1. Refraining from putting pressure on any side; pressure that would serve the interests of one party.

2. Paving the way for a permanent opening of the Rafah border crossing,

3. Improving official relations with Hamas after relations had been limited to matters at a security level. The new Egyptian foreign minister met with Hamas leaders, including the head of Hamas's politburo, Khaled Mesh'al.

On an international level, the Quartet's position on its pre-conditions, remains unchanged. Recently, Tony Blair reiterated that Hamas's commitment to the Quartet's conditions is essential to restore national unity among the Palestinians. However, the latest regional developments show that the Quartet's political position is invalid and is not influential. The Quartet continues to deal with the latest Palestinian developments from an American and Israeli perspective.

The Obama administration, for its part, has kept silent on developments on the Palestinian scene. It did not interfere directly in the inter-Palestinian debate concerning Ismail Haniyyah's initiative and Abbas's response. The Obama administration only sent a low level delegate (one of George Mitchell's aides) to meet with Abbas and Benjamin Netanyahu to find ways for the two sides to return to the table for direct negotiations – in the hope of jump-starting the peace process.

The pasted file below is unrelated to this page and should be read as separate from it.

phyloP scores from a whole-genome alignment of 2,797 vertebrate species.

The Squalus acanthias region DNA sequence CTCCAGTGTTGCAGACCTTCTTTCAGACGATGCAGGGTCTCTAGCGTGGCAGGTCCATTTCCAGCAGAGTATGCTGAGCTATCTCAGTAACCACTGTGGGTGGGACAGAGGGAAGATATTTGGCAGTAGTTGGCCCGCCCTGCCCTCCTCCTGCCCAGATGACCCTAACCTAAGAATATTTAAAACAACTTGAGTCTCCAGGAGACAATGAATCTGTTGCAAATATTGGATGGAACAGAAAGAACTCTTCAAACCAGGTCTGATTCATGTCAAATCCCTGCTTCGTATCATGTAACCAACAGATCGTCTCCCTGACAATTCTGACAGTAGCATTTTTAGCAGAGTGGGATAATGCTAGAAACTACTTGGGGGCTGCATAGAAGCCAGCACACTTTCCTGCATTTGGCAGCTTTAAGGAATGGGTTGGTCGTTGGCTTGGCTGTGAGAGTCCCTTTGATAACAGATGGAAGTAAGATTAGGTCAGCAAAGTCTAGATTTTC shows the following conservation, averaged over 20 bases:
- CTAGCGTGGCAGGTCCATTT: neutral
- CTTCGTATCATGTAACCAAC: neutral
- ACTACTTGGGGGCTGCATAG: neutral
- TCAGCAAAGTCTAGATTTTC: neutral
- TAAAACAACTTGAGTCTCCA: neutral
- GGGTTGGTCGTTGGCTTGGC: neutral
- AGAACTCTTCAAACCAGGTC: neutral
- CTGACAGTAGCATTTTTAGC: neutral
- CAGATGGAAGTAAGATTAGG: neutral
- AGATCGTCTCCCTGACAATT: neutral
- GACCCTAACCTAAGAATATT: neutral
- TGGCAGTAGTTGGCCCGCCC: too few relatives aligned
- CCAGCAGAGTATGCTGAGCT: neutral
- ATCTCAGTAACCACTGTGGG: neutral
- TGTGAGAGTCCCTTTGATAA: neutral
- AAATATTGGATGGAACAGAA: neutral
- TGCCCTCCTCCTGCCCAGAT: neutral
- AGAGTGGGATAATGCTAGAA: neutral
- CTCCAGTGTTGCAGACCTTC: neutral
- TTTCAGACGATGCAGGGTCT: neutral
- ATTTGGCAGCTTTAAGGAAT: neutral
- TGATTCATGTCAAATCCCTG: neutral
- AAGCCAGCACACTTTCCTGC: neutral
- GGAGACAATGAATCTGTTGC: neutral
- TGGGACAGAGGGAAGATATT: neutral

On the one hand, the new American position seems consistent with the US's sensitivity to the voice of the Arab street in general, and the Palestinian street in particular. On the other hand, it gives a chance for both Israel and the PA to escape the reverberations that have shaken the Arab world. It is feared that the repercussions from the collapse of many regimes will impact on Israel and the PA, leading to the demise of the current Palestinian authority and pave the way for a supportive climate of military resistance against Israel.